To date they have produced an impressive seven volumes on local cemetery history, including the Yongala, Dawsone, Lancelot, Nackara, Oodla Wirra, Hallett, Terowie and Whyte Yarcowie cemeteries.

The Parkers have spent significant amounts of their own time and money researching burials, finding burial plots and learning about the lives of every single person interred in the different cemeteries.

They are currently working on researching seven cemeteries in the Orroroo-Carrieton council district.

Their research has meant many days spent cooped up in libraries, searching births, deaths and marriages records and poring over old newspaper articles to find as much history about the different cemeteries and the people buried therein as possible.

Each book also contains a section on war history, which recognises those from the various towns who lost their lives during all different conflicts.

They self-publish their books, which are all A4 size and hundreds of pages thick.

They stumbled upon the astonishing story of the four Potter brothers from Yongala when researching the Yongala cemetery.

Dennis said the story was vaguely known in the districts, but there was not much preservation of such history.

He and Pam took it upon themselves to research the story of the four brothers more after making contact with Ian Lymburn, a relative of the brothers’.

Together, Pam, Dennis and Ian researched more into the tragic tale of these four brothers all sent to fight in World War I, but only one came home to their mother.

A working family:

Benjamin Potter and Eliza Miller married in the home of Eliza’s parents in the Hundred of Mannanarie, near Yongala, in 1881.

There were eight children to the marriage, all born in the Hundred of Yongala.

The Potter family home was situated at Farraville, a suburban area adjacent to the small rural township of Yongala; the home is still lived in today.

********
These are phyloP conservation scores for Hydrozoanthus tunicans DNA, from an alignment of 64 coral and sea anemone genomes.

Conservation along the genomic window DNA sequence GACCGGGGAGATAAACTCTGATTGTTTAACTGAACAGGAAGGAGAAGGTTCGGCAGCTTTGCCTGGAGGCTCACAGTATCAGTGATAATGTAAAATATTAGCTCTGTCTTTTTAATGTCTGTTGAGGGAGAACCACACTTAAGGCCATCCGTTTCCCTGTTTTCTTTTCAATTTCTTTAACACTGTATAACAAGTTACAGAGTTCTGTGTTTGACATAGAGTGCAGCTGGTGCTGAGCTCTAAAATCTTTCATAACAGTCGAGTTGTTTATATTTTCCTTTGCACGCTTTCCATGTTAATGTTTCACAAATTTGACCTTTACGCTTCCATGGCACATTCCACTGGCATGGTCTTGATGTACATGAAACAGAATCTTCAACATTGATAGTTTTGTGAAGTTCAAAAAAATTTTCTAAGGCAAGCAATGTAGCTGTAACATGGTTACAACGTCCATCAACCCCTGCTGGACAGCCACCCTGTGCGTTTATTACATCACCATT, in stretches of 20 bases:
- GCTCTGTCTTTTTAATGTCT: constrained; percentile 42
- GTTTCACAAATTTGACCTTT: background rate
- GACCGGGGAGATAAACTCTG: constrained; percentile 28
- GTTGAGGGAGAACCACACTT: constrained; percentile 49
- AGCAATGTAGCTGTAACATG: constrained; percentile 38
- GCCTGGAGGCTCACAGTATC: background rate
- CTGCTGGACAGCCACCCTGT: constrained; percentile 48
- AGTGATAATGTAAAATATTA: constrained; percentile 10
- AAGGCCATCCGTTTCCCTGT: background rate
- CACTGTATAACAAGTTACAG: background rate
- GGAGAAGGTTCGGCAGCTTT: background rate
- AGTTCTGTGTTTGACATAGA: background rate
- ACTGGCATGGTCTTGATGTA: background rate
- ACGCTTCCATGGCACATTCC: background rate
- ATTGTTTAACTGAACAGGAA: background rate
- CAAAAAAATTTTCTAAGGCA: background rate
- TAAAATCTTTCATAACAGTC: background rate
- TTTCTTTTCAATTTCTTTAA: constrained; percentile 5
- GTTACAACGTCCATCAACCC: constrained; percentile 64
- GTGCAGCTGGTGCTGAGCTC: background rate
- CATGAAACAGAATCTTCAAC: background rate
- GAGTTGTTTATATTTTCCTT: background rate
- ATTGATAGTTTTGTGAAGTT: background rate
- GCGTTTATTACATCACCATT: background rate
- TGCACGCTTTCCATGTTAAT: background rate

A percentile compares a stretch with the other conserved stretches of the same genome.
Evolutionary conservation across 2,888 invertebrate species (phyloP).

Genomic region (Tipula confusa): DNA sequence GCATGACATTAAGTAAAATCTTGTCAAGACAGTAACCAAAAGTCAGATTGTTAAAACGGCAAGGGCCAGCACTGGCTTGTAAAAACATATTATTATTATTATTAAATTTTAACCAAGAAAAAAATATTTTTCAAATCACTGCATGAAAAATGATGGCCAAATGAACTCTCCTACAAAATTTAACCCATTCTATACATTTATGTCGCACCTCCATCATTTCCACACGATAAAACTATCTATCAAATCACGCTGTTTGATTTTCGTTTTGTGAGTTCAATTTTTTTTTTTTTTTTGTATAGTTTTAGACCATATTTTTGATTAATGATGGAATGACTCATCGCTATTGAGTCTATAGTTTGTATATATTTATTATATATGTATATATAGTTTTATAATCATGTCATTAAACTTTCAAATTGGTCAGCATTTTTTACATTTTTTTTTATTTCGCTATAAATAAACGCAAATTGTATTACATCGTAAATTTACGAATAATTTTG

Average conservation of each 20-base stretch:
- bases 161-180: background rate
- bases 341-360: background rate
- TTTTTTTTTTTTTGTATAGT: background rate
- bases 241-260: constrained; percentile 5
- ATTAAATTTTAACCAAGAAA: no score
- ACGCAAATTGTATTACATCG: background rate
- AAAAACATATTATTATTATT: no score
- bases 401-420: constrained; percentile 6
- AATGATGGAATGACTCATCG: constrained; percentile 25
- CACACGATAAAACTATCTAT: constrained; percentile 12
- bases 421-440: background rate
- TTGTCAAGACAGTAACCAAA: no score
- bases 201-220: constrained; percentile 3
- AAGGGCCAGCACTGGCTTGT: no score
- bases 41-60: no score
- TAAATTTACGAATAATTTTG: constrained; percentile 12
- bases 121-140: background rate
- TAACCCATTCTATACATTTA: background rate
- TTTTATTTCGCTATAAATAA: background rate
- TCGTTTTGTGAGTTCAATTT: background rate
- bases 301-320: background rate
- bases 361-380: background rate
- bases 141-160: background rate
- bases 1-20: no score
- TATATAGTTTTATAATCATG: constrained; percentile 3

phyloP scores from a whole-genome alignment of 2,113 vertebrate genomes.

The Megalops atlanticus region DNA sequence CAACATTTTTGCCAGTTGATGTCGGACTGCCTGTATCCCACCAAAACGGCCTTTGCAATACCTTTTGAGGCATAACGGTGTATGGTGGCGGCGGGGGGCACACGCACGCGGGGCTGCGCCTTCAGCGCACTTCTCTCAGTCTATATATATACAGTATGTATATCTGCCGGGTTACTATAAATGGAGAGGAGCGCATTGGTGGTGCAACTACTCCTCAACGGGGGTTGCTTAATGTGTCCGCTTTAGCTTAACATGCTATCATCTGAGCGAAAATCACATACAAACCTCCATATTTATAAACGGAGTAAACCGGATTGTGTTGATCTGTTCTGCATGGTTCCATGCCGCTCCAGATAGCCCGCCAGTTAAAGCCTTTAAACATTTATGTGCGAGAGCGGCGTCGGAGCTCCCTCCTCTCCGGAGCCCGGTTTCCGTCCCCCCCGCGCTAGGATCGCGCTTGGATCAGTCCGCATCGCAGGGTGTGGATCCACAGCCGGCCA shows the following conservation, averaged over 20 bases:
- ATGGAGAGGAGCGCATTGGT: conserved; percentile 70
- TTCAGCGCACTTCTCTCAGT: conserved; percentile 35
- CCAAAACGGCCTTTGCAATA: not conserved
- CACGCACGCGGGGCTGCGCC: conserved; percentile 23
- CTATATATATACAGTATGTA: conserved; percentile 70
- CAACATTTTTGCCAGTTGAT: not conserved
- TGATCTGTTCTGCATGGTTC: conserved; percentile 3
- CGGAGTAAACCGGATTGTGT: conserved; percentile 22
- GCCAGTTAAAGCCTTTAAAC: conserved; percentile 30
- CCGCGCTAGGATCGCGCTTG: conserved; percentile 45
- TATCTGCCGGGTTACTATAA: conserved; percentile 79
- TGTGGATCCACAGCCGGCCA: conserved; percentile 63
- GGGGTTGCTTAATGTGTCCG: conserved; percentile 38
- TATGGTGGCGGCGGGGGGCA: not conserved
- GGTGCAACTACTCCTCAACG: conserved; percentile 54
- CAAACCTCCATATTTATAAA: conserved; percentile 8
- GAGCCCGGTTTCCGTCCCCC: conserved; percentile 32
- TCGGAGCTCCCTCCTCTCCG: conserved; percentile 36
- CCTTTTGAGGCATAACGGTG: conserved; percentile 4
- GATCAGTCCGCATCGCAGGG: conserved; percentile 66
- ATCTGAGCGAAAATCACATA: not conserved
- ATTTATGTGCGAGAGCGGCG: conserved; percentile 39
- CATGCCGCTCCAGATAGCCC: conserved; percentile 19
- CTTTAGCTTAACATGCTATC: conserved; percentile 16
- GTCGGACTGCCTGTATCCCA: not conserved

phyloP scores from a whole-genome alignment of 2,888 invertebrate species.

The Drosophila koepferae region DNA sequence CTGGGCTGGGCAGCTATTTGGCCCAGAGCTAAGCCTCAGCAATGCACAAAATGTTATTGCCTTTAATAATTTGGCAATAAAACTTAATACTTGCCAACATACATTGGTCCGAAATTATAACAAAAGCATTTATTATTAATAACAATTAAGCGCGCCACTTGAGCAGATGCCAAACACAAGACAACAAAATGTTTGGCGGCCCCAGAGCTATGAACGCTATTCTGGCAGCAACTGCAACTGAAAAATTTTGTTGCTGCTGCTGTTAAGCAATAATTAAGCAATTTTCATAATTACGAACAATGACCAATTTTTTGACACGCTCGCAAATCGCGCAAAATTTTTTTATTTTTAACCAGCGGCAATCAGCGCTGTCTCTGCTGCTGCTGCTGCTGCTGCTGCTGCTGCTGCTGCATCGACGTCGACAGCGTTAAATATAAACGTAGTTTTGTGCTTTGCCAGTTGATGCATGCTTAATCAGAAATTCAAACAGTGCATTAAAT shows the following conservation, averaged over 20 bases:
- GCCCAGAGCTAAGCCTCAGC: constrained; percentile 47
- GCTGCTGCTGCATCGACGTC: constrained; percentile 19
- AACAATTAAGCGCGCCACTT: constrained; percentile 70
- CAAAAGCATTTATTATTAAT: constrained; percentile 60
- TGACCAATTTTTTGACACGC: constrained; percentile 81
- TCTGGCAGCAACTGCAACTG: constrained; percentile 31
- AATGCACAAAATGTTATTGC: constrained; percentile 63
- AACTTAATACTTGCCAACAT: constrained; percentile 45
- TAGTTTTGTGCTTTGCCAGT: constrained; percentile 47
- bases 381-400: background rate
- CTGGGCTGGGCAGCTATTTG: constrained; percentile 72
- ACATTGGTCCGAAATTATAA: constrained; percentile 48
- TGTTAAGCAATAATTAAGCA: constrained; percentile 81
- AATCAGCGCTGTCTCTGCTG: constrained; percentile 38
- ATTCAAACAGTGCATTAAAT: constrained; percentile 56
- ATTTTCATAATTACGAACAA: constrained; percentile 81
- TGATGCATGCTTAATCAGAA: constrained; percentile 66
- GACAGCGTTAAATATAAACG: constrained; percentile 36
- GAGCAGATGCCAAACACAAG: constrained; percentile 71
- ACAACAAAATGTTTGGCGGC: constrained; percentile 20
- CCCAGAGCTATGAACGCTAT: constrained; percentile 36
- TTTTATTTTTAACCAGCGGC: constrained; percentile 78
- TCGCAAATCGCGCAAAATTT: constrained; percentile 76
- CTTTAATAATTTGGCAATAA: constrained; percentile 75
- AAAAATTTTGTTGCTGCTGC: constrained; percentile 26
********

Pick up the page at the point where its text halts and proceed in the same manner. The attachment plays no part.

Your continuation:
Having done their schooling at Yongala, the Potter sons followed their father’s building tradition, taking up the trades of stonemasonry, plastering and carpentry.

The Potter name is associated with many homes and buildings over a very wide surrounding area.

For King and country

Shortly after the outbreak of WWI four of the six Potter brothers enlisted in the Australian Imperial Force on, or very close to, the same day.

On November 13, 1915, the Yongala Cheer-up Society rendered a social in the Yongala Institute, attended by a very large crowd, to farewell the four Potter boys who were leaving for the front.

The residents of town and district presented a wristlet watch each to Privates Wilf E and Hurtle FC Potter, a pipe and tobacco pouch to Private Thomas JA Potter and a pair of military brushes to Private Ralph V Potter.

Each soldier was also presented with a parcel containing knitted articles.

The four brothers were taken on strength as members of the AIF’s 12th Battalion and, joining troops taken on board in Tasmania, embarked from Port Adelaide on December 2 aboard the P&O Royal Mail Steamer troop ship Malwa, and after taking on a further contingent from Western Australia they were landed in Egypt for training.

On March 1, 1916, at Tel el Kebir in Egypt, the AIF’s 52nd Battalion was raised, consisting of veterans of the 12th and the newly arrived 12th reinforcements from Australia.

It then became a Battalion of the 13th Brigade of the 4th Australian Division, of 1 Anzac Corps, under British command.

The Battle of Mouquet Farm

After arriving in France on June 11, 1916 direct from Egypt and having missed the earlier fighting in the battle of August 13-15 because they were given a support role, the 52nd engaged in its first major battle at Mouquet Farm, an important and bloodied element of the Battle of the Somme, on September 3.

Mouquet Farm was 1.1 miles north-west of the high ground near Pozieres.

Following the fighting that had occurred around the village earlier in the year, the British decided to gain control of the ridge beyond the village in order to create a gap in the German lines.

The British hoped capturing Mouquet Farm would destabilise the German position and enable subsequent gains.

During the battle, the three Australian divisions of 1 Anzac Corps advanced north-west along the Pozieres ridge towards the German strongpoint, with British divisions supporting on the left.

The approach to the farm, however, was under observation from German artillery spotters who were able to call down barrages on the attackers from three sides of the salient that had developed in the lines.